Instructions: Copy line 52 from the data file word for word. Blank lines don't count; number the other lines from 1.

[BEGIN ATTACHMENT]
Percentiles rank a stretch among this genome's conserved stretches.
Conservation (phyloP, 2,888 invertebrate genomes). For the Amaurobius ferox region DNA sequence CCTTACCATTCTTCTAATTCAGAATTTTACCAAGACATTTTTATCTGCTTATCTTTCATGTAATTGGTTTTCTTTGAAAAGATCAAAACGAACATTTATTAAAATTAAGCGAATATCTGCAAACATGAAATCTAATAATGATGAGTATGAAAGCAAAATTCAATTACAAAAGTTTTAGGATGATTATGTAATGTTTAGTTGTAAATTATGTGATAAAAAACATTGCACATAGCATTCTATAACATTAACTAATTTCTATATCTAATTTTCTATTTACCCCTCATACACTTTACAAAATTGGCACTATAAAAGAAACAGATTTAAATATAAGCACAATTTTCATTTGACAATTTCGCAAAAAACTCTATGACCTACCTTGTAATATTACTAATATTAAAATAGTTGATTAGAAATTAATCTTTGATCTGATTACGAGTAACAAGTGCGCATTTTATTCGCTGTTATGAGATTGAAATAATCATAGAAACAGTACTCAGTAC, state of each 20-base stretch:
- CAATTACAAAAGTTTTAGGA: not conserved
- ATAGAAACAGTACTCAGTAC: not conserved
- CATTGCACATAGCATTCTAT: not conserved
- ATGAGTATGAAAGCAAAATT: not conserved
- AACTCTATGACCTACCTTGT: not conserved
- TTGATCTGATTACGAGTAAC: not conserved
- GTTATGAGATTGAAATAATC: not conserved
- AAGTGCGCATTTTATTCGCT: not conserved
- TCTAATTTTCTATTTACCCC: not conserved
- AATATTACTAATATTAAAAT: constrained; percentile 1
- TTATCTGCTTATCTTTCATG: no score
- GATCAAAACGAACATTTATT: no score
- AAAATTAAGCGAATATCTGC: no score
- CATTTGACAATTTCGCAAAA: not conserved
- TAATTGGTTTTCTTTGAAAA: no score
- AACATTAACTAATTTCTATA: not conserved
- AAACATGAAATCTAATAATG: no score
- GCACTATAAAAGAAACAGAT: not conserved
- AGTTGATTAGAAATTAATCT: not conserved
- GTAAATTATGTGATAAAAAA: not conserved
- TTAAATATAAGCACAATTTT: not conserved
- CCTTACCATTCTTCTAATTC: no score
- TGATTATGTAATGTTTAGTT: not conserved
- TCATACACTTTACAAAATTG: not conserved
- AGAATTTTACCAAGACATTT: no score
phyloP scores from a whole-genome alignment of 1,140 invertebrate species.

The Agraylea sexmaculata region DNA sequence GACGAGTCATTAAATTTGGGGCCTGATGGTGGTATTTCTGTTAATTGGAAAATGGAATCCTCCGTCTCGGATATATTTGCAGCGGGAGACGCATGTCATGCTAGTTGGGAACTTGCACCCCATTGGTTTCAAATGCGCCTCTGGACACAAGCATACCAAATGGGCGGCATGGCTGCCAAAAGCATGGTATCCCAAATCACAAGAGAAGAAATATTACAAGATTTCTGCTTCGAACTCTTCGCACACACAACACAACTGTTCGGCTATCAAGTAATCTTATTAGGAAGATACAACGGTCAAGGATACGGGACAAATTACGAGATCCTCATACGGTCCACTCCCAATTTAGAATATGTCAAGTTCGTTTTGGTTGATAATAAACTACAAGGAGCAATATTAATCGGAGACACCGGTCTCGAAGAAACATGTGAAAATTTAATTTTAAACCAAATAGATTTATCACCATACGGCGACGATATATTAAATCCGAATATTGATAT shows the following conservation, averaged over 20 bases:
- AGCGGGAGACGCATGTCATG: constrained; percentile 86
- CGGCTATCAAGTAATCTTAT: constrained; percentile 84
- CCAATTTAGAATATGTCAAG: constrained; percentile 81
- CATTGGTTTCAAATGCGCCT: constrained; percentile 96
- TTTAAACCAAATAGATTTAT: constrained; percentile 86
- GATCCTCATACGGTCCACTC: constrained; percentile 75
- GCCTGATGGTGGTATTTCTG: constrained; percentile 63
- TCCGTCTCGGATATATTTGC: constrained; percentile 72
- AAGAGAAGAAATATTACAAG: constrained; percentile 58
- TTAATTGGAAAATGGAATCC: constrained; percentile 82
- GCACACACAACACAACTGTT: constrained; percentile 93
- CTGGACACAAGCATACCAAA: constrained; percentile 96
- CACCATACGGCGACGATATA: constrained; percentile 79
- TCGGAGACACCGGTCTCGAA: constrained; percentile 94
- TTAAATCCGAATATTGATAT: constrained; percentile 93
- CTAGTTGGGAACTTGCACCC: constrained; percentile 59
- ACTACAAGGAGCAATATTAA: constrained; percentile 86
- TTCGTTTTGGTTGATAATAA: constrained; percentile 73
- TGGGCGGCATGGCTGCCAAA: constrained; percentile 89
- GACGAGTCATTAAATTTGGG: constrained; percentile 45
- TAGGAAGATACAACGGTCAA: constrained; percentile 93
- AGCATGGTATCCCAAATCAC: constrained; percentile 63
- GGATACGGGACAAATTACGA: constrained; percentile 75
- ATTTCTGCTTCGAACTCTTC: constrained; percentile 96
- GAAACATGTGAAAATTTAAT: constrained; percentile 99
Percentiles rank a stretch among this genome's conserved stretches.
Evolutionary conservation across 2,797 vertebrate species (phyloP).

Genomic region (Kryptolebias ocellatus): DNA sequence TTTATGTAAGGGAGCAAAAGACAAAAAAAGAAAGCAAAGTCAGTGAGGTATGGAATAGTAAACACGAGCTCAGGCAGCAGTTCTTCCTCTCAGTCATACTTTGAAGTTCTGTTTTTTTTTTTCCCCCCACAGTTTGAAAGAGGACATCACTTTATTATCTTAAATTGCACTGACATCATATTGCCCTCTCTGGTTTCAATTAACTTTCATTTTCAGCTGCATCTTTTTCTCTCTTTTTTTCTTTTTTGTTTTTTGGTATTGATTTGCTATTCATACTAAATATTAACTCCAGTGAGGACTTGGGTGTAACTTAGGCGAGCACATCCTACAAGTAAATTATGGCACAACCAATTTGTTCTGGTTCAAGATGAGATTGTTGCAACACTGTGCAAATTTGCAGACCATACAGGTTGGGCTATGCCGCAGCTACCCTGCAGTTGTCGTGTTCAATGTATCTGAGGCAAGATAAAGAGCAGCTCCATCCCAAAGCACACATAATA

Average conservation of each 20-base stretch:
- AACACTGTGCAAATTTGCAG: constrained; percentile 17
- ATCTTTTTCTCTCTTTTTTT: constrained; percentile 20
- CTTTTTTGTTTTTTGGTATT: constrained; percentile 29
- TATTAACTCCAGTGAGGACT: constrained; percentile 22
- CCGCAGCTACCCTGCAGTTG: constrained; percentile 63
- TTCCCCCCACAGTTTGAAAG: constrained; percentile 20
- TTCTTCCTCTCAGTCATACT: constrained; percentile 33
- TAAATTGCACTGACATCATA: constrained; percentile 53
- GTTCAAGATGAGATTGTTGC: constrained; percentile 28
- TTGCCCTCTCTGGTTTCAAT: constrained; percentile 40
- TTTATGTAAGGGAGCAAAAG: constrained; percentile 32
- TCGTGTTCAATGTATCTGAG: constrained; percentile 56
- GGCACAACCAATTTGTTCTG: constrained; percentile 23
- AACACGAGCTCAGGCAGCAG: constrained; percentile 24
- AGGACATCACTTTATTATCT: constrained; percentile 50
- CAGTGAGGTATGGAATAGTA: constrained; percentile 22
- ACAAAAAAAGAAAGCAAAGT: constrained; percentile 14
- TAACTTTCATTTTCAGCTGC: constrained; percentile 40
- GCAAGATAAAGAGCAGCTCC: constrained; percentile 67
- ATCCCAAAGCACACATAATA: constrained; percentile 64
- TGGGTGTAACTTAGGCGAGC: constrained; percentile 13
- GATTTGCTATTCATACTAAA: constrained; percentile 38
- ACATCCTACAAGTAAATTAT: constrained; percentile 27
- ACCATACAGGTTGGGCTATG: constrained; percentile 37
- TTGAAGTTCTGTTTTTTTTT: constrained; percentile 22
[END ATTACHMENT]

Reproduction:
- GGATACGGGACAAATTACGA: constrained; percentile 75